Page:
Researchers point out that the United States and Canada are alone among industrialized nations in suffering a pronounced epidemic of opioid use. The commercialization of health care in both countries is one of the leading culprits. The two nations are the largest consumers of prescription opioids. Japan, by contrast, has an opioid usage rate 5 percent that of Canada’s. Disingenuous marketing has contributed to a dramatic rise in over-prescription of opioids for pain since the late 1990s. Once restrictions on the dispensation of these drugs were strengthened, users were forced to seek black market alternatives. This has in part contributed to a more than five-fold increase in opioid deaths compared to 30 years ago.

Like their counterparts in the United States, Canada’s governments have made much fanfare of their belated efforts to rein in the large pharmaceutical corporations that profited off the death of thousands. Purdue Pharma, controlled by the venal Sackler family who have thus far escaped criminal prosecution, is the subject of provincial lawsuits totalling tens of billions of dollars. But it remains to be seen what will be recovered, as the company has sought bankruptcy protection.

While much has been made of the impact of social distancing and other pandemic-related measures on the opioid epidemic, less media coverage has been devoted to the ongoing social crisis that has only been exacerbated by COVID-19.

Before the pandemic, one study of hospitalizations due to opioid poisoning found levels of education and income were negatively associated with risk. In the midst of a nationwide housing crisis that has witnessed dramatic increases in homelessness, the study found that the percentage of income spent on housing was positively predictive of hospitalization as well. The occupations most associated with hospitalization were working class jobs that are physically demanding, often resulting in injury, and poorly compensated, including manufacturing and manual labour jobs. The prison population and the indigenous population are also disproportionately affected by the epidemic.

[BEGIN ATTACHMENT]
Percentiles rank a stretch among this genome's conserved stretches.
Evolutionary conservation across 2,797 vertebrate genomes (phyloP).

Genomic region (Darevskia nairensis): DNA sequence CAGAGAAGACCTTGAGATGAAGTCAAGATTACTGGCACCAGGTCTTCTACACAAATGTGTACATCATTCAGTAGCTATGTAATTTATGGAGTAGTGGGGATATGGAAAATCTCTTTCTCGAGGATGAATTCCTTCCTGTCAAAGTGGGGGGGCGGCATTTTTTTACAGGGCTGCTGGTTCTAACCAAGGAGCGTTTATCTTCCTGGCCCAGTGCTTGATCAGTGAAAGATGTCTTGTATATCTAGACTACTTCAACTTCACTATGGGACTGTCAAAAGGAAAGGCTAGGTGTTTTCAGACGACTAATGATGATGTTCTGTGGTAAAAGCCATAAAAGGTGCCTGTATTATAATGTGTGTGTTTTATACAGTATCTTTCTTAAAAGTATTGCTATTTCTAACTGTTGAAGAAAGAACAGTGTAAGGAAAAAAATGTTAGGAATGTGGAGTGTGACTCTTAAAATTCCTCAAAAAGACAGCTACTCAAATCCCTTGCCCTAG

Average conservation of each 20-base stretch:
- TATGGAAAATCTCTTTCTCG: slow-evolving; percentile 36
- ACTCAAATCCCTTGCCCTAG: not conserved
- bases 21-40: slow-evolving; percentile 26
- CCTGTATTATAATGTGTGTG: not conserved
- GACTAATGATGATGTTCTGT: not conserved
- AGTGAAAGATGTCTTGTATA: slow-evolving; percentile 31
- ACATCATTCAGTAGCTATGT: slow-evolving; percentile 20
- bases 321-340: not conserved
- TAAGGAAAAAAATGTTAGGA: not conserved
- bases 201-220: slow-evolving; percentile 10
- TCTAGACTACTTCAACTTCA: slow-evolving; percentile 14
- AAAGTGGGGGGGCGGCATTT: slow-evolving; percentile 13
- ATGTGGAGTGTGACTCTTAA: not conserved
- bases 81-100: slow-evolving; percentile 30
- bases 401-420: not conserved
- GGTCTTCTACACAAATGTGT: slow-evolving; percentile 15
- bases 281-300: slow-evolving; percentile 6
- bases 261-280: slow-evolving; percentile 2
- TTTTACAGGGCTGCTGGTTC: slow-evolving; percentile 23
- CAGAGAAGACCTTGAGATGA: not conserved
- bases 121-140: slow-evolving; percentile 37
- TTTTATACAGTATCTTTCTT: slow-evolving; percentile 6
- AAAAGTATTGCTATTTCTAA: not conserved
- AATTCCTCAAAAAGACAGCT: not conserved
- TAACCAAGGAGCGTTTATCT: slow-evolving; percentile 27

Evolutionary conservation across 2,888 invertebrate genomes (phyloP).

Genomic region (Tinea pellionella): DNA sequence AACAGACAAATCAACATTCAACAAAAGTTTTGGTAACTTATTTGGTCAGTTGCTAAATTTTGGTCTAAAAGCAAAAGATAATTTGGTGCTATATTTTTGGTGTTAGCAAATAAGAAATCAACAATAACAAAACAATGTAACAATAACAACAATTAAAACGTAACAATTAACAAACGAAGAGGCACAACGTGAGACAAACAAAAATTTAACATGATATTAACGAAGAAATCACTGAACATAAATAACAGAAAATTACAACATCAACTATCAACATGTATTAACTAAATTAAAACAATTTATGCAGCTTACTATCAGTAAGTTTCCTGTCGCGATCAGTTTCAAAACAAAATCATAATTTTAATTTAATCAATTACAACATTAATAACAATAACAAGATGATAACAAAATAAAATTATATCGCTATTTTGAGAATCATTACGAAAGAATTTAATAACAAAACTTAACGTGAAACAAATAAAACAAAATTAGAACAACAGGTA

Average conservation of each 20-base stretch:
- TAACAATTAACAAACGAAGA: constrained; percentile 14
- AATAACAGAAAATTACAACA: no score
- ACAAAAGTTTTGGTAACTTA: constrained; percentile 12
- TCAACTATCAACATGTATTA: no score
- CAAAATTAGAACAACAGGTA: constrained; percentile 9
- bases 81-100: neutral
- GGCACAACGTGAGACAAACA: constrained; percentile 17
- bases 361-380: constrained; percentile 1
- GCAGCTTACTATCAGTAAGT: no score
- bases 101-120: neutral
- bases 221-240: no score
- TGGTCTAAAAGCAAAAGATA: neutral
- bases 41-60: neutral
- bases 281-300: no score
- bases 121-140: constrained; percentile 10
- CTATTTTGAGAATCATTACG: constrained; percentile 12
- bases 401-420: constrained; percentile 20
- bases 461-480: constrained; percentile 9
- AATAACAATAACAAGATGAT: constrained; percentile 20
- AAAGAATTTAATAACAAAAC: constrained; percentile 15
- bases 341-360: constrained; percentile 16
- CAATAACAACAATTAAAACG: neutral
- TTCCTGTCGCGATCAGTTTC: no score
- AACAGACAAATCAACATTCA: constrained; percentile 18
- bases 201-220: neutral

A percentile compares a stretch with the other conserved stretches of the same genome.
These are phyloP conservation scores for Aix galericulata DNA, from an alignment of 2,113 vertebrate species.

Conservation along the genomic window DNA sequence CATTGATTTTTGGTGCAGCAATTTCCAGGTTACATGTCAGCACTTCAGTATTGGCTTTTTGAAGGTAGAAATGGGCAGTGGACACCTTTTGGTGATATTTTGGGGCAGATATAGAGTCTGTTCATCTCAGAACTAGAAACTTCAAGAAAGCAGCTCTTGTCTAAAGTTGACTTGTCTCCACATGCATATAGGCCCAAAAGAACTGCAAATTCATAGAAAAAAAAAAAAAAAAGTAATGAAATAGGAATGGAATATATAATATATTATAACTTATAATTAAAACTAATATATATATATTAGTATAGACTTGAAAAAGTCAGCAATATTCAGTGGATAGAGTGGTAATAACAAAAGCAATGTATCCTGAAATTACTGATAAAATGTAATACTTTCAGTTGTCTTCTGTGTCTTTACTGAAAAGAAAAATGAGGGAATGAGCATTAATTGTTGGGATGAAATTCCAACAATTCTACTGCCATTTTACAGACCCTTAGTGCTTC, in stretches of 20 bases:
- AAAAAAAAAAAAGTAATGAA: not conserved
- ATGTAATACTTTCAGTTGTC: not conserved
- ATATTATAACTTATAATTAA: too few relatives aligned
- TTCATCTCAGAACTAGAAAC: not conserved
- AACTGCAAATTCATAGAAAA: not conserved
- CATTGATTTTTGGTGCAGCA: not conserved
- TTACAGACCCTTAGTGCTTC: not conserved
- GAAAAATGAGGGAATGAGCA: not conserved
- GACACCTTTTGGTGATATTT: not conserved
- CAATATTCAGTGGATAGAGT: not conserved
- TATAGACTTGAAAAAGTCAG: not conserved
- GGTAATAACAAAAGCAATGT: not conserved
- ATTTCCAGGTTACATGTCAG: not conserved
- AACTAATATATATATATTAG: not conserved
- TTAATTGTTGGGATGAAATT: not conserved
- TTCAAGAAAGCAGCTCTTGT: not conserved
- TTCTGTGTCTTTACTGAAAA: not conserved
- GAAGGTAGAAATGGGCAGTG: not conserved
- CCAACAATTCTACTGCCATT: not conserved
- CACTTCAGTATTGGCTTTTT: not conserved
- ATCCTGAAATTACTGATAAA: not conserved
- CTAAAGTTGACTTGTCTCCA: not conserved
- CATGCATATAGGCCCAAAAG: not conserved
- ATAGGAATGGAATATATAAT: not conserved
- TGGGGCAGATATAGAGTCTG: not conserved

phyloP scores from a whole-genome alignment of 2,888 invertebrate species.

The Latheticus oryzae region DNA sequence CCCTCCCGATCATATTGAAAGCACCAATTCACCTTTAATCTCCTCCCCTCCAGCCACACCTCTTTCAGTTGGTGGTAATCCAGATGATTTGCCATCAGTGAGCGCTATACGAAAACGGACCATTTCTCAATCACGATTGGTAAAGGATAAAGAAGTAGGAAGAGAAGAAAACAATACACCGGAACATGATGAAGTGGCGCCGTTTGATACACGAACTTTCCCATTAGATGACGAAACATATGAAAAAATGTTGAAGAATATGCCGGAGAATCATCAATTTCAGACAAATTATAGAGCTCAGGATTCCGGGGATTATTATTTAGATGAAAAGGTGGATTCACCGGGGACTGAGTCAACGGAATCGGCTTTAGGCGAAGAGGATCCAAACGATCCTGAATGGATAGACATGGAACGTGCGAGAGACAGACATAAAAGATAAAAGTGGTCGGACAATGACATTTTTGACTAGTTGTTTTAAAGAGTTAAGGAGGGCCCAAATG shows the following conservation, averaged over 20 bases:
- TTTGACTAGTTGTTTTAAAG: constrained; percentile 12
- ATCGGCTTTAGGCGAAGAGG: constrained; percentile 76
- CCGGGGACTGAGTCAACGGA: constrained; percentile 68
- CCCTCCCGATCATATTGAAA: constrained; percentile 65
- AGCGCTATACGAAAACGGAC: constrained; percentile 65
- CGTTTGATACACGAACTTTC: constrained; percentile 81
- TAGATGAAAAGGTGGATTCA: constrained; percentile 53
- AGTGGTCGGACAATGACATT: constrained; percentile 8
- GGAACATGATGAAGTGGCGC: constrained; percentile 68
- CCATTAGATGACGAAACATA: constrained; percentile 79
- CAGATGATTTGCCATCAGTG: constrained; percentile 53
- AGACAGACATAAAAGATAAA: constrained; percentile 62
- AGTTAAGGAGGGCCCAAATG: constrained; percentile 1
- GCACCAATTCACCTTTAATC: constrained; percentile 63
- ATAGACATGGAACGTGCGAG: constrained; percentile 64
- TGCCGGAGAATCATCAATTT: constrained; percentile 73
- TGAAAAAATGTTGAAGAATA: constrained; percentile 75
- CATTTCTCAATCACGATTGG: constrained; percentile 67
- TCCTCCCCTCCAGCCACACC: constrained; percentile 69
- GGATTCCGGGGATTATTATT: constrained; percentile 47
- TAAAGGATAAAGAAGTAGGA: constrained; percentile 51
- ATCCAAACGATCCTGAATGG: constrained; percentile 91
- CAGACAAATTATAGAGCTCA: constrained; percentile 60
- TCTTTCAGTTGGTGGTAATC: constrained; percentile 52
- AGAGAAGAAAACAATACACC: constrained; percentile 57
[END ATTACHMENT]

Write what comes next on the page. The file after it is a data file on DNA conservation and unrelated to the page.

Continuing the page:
Funding at all levels of the health care system has been stripped bare, and paramedics and firefighters who are on the frontline of the epidemic are heavily overstretched. The offender-in-chief in this regard is the Trudeau Liberal government, which has reduced health transfers to the provinces during its more than five years in power. The official 3 percent annual “increase” of these transfers does not even keep pace with inflation, never mind the increased costs placed on health care by both a growing and ageing population, the demands of the opioid epidemic, and now, above all, the COVID-19 catastrophe. No such restrictions have been placed on the lavish budget increases for the military and its weapons of war, which is set to increase by more than 70 percent by 2026 compared to 2017 levels.

Before the pandemic, a group of researchers wrote in the Lancet what it would take to tackle the problem, explicitly comparing it to an outbreak of an infectious disease. They explained that “the current opioid crisis in Canada would require systematic identification and protection of an estimated population of as many as 1 million users at risk from toxic opioid products, through provision of a safer opioid supply.”

A poll released late last month by the Angus Reid polling agency further demonstrates the deep scars left by the epidemic. Five percent of Canadians know someone who has died from opioid use, including 10 percent of British Columbians. As a result, a clear majority in the country support broad decriminalization of narcotics and the increase in availability and funding for safe-injection sites. Residents of nearly every province felt their governments were not doing enough to address the crisis. The lowest satisfaction rating went to British Columbia’s New Democrat Premier John Horgan. Horgan had to apologize last year for remarks he made comparing COVID-19 to the opioid crisis, in which he stated that the pandemic had claimed innocents while those who died of an opioid overdose had made a “choice” to take the substance.